Student: Kaela Newman, Undergraduate Student in Mathematics and Data Analytics, Drake University
Research Mentor: Christopher Porter
Algorithmically Random Walks in Markov Chains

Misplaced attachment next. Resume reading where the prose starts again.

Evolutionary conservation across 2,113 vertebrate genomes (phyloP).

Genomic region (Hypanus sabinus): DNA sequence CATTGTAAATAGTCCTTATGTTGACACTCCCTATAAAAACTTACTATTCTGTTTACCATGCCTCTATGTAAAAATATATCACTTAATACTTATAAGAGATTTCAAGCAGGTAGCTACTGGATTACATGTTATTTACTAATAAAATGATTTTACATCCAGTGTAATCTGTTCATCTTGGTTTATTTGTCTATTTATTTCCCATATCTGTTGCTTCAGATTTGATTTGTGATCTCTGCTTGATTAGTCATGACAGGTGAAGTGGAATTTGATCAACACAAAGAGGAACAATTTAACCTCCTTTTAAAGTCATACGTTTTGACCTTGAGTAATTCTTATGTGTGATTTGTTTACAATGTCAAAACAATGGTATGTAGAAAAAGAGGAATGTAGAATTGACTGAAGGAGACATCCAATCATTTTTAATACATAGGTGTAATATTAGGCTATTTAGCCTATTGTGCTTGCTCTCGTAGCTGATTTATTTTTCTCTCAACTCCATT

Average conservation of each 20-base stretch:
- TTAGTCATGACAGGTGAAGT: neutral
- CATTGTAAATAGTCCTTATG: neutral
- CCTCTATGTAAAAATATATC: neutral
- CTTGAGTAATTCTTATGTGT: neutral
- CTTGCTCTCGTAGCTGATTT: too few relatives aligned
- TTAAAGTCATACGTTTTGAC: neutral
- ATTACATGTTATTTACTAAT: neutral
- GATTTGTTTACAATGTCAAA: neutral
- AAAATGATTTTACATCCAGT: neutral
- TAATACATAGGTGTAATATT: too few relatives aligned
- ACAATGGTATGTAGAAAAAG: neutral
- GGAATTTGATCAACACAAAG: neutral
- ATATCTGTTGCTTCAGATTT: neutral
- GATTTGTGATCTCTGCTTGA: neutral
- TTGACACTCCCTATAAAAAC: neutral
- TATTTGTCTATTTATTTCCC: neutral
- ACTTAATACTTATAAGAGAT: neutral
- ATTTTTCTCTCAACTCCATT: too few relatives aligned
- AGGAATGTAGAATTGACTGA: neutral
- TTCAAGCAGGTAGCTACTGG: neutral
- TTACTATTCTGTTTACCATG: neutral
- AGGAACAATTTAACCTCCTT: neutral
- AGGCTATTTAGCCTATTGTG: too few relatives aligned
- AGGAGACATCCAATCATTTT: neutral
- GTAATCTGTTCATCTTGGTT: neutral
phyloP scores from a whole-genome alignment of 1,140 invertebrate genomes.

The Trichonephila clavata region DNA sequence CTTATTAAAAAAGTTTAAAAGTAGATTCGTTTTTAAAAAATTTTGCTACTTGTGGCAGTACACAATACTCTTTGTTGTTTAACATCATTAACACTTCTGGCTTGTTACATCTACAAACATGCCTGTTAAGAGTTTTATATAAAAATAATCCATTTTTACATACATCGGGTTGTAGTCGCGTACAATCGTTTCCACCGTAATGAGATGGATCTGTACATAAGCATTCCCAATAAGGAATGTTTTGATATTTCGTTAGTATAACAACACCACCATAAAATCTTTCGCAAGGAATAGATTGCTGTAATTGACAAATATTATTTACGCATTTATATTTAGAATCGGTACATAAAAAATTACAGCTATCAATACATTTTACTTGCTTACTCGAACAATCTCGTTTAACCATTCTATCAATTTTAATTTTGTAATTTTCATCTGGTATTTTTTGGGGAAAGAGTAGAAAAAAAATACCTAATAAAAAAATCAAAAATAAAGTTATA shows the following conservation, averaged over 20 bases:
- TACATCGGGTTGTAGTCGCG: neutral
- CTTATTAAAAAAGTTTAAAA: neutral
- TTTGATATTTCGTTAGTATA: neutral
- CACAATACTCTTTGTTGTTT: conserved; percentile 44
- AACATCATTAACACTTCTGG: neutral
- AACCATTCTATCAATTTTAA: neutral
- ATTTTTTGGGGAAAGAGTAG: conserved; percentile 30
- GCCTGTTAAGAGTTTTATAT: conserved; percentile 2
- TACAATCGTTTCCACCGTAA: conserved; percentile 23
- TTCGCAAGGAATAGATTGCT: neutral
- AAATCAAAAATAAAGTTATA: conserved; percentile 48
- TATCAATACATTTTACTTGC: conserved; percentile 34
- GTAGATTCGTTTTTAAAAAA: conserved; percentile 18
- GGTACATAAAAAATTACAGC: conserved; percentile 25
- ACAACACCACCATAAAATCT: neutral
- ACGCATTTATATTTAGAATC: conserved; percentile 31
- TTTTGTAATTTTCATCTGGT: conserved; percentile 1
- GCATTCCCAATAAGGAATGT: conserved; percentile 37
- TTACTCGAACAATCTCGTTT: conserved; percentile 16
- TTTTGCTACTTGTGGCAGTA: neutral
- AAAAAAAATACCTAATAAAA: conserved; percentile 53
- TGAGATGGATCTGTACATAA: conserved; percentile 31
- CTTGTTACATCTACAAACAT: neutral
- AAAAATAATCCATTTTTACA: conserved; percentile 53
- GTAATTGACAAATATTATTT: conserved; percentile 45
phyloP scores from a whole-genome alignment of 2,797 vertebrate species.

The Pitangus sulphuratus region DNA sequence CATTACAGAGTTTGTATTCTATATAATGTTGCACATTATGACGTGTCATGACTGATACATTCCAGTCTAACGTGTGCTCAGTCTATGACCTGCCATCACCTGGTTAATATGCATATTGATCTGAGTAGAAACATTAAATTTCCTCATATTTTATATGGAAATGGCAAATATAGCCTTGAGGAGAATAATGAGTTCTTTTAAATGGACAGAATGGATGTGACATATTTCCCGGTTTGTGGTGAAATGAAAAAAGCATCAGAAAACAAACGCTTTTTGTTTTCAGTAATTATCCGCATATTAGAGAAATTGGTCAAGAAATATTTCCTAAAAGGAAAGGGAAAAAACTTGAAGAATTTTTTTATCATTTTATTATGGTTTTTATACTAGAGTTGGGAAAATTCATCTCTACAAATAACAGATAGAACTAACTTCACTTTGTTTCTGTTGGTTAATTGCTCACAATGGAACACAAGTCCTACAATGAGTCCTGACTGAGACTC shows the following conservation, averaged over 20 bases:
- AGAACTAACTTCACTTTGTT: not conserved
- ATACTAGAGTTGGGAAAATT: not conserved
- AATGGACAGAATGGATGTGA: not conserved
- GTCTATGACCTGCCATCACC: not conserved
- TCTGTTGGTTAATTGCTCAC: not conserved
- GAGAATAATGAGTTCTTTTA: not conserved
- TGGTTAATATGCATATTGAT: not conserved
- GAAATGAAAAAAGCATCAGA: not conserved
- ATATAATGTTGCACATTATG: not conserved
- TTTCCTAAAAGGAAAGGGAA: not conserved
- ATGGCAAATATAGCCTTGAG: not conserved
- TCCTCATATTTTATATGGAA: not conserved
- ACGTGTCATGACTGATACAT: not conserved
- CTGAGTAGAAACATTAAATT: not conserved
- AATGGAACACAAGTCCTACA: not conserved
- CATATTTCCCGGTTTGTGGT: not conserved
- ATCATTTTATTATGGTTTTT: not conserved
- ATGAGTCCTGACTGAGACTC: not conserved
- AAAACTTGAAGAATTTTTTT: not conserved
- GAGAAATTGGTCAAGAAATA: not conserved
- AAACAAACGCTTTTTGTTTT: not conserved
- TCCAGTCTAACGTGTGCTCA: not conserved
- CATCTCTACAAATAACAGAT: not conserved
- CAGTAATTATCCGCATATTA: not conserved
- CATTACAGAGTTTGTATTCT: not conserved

In this project, we use notions of algorithmic randomness of strings to study the characteristics of Markov chains, where a Markov chain is a stochastic process consisting of a set of states such that the probability of transitioning from one state to another is determined only by the previous state visited. We seek to determine the extent to which a string that is random with respect to the stationary distribution of a Markov chain reflects the underlying structure of the associated Markov chain, in the sense that if we use the string to define a random walk through the state space of the chain, the number of times this random walk visits a given state is approximately equal to the expected number of visits. To define these random walks, we are focusing specifically on weak notions of algorithmic randomness defined in terms of approximate entropy, but we aim to incorporate stronger notions of randomness defined in terms of various compressors.